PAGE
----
Trust is a two way street that you need in order to maximize your career.
When we built our billion company between five partners in just five years, it was due to the deep level of trust we had in each other. It’s not uncommon to assume some level of trust in a new relationship, especially co-founders or employees in a startup or rapidly growing company. But how do you create such a deep trust that it accelerates everything? The question isn’t: Should you trust? It’s: How do you build trust so your relationship, and hopefully company, can grow and thrive? Before you can build trust, you have to understand what it means to you and your employees or partners. Clearly communicating your expectations and understanding what the other person needs is the foundation for building a long-lasting relationship. So, why is it so hard to build trust?
The problem is we tend to shy away from these conversations when a relationship is new based on several fears (i.e. perception, lack of confidence, ego, risk of trust, etc.). And by not having the conversation, assumptions are made which can lead to disagreements and even betrayal down the road. Take the time to understand what your partners, and even employees, are looking for in a working relationship and make sure your needs are expressed. Then start with decisions that utilize small steps in your trust building efforts. When you begin there, building trust becomes much easier. Here are ten ways you can build trust with other people:
Earn It. Don’t assume trust exists and always be working to earn it. When we stop taking trust for granted and make it a priority, we will be conscious of our actions and the perceptions of those actions to our partners.
Keep your Promises. It makes sense that we want to keep promises we make to our partners, but often the little things get overlooked. Make keeping your promises about little things as important as keeping your promises about the big things.
Keep Secrets. Do not keep secrets from each other, instead keep them for each other. Keep your personal conversations at home. It is only right to talk about something once you hear your partner bring the subject up in a conversation. Also realize, he or she might share information only with certain people. It’s his/her story, so let them tell it and follow their lead.
Communicate Openly and Frequently. Make it a rule that most communication, especially important subject matter, must happen in person. The true meaning of a message can get lost via text, email and sometimes even on the phone. Make sure you are both heard and understood the same thing by talking face to face.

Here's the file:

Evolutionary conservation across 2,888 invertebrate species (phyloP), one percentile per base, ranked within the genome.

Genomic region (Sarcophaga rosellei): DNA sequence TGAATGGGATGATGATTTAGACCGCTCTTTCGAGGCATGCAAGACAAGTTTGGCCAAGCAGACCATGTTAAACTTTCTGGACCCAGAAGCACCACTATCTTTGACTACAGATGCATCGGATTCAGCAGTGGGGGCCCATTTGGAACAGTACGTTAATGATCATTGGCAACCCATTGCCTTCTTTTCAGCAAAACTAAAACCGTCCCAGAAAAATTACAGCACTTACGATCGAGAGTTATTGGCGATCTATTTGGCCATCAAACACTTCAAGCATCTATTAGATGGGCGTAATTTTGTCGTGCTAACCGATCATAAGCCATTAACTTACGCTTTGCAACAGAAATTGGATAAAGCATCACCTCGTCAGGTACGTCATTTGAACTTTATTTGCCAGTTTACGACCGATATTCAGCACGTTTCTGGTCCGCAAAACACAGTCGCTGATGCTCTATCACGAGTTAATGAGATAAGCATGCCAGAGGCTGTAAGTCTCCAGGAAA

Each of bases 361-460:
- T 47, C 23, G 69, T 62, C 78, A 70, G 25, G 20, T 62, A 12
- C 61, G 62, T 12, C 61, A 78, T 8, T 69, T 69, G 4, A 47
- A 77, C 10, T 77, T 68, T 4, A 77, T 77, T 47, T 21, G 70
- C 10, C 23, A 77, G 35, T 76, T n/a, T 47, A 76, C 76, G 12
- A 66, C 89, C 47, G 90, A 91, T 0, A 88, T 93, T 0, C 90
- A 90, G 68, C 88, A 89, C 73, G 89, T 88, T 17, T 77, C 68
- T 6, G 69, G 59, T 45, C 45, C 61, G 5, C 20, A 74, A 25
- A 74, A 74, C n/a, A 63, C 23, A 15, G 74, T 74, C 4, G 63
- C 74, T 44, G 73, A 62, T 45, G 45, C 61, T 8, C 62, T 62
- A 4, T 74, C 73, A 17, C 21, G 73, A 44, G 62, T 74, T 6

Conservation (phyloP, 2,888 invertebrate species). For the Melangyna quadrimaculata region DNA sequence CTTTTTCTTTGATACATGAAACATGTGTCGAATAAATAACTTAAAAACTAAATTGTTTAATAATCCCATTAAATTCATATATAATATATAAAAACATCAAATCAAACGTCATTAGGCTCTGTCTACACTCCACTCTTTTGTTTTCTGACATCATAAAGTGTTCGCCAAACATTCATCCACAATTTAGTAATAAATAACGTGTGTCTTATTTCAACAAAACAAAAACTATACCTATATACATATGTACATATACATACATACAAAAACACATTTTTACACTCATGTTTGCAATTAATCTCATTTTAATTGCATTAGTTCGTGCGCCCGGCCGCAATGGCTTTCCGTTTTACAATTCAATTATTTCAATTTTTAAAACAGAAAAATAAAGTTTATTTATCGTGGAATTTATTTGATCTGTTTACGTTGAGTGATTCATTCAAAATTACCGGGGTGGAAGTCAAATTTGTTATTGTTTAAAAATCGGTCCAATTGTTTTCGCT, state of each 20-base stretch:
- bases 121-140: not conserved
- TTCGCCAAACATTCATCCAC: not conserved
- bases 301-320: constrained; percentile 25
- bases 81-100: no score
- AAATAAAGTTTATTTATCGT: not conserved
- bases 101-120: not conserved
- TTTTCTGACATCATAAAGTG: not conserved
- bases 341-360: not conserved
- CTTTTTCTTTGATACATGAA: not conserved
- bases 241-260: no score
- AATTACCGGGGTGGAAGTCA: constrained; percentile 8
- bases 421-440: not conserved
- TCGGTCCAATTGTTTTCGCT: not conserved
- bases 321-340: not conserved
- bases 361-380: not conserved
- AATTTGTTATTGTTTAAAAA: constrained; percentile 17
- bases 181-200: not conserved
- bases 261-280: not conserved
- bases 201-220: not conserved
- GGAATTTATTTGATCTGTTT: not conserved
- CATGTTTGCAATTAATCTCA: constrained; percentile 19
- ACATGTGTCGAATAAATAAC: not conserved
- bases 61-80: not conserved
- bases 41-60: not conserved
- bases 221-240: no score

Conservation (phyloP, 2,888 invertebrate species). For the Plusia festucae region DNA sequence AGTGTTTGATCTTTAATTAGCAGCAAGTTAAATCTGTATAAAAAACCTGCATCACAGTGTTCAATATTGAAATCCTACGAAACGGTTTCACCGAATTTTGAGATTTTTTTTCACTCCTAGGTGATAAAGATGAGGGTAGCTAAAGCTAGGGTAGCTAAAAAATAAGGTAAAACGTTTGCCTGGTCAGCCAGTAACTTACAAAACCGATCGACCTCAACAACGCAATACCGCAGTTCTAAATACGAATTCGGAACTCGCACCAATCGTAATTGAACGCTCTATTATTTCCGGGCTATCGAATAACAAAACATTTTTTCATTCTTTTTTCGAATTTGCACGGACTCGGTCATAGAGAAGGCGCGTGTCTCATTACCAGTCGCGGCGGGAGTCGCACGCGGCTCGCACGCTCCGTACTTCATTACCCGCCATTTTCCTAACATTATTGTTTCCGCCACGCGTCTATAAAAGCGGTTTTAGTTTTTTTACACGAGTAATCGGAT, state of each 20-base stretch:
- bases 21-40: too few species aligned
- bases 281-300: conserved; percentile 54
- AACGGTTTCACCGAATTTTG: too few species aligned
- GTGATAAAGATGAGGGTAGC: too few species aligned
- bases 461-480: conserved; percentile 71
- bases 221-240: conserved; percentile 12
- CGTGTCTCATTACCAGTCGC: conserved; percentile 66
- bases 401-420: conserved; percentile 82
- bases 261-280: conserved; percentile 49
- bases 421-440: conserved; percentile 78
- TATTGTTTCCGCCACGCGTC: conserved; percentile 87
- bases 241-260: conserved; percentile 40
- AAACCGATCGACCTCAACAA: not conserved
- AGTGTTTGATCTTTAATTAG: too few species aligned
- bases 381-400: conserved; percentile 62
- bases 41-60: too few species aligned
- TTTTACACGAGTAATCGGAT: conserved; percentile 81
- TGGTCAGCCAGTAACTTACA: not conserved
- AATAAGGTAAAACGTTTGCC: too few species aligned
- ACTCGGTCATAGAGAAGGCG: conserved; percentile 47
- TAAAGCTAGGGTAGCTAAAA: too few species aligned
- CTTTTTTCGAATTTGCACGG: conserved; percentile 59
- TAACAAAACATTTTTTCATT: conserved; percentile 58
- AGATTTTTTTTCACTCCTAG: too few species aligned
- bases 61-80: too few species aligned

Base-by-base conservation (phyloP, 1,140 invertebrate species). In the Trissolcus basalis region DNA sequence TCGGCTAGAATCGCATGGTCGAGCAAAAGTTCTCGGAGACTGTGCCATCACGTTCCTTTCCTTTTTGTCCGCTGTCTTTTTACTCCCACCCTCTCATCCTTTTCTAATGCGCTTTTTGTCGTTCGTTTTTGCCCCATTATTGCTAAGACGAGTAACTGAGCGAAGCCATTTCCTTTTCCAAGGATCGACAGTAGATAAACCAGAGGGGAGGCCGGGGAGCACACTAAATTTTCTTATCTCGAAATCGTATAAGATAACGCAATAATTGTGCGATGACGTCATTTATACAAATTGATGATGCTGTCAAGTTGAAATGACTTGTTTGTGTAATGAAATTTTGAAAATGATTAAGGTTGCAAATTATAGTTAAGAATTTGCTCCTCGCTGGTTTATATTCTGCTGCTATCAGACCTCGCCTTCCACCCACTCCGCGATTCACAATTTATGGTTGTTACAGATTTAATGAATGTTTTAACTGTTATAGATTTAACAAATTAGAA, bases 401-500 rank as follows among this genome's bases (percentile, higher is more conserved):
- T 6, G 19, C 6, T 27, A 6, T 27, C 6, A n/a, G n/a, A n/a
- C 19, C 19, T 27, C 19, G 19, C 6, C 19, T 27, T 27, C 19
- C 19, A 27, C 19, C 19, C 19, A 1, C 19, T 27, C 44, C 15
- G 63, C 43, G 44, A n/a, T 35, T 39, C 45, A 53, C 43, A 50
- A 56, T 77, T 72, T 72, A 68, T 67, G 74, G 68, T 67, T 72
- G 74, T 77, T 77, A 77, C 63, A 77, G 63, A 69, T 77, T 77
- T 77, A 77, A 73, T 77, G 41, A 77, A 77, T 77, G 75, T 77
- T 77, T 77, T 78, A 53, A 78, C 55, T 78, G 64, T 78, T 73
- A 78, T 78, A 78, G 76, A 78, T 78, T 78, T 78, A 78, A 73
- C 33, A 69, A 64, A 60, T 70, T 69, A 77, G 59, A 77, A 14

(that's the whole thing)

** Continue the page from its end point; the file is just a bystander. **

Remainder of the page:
Don’t Rush to Judgment. You might not understand why something is important to your partners, but the fact that it is important is all that matters. Before you can trust, you must respect each other and your differences without judgment.
Be Vulnerable. Be real with your partners and that means sharing things that you often keep hidden. The ultimate sign of trust is living your truth. By doing so, your partners will be more comfortable living theirs.
Be Forgiving. Trusting doesn’t mean mistakes won’t happen. When they do, be forgiving. Holding on to past transgressions will only erode the trust in the relationship. We should feel the ability to take risks knowing there will be some mistakes, and so should our partners, without it being a constant source of contention.
Work on Your Personal Growth. We are better people and better in our work relationships when we take the time to work on our personal growth. It’s important in any relationship for the people in it to grow as partners and as individuals. It’s a focus on our personal growth that keeps the relationship solid and the trust in each other growing.
Be Supportive. It is important in any relationship to be supportive of the other person. It is even more important to show that support when we are in a stage of building trust. If one person in the relationship doesn’t feel that they can take a risk, make mistakes or try new things without support, the relationship will falter. On the other hand, being supportive in good times and bad opens us up to living our truth knowing someone has our back.
Disagree in Private. A public forum is never a place to voice a disagreement, especially in front of employees. If what your partner is saying doesn’t sit well with you, discuss it in a private office or later. Often, disagreeing in front of other people can shame or humiliate the other person. This kind of behavior will damage your lines of communication and your trust factor. Sometimes, waiting a little while to have a tough conversation is better, as it allows you the benefit of formulating your thoughts in a respectful way to encourage an honest and open discussion.
One last thought. When you do disagree, make the resulting conversation about the work, client or strategy. Don’t make it personal. Once you make a disagreement personal, there may be no coming back to that relationship, as you have deeply eroded the respect and trust that person had in you and vice versa.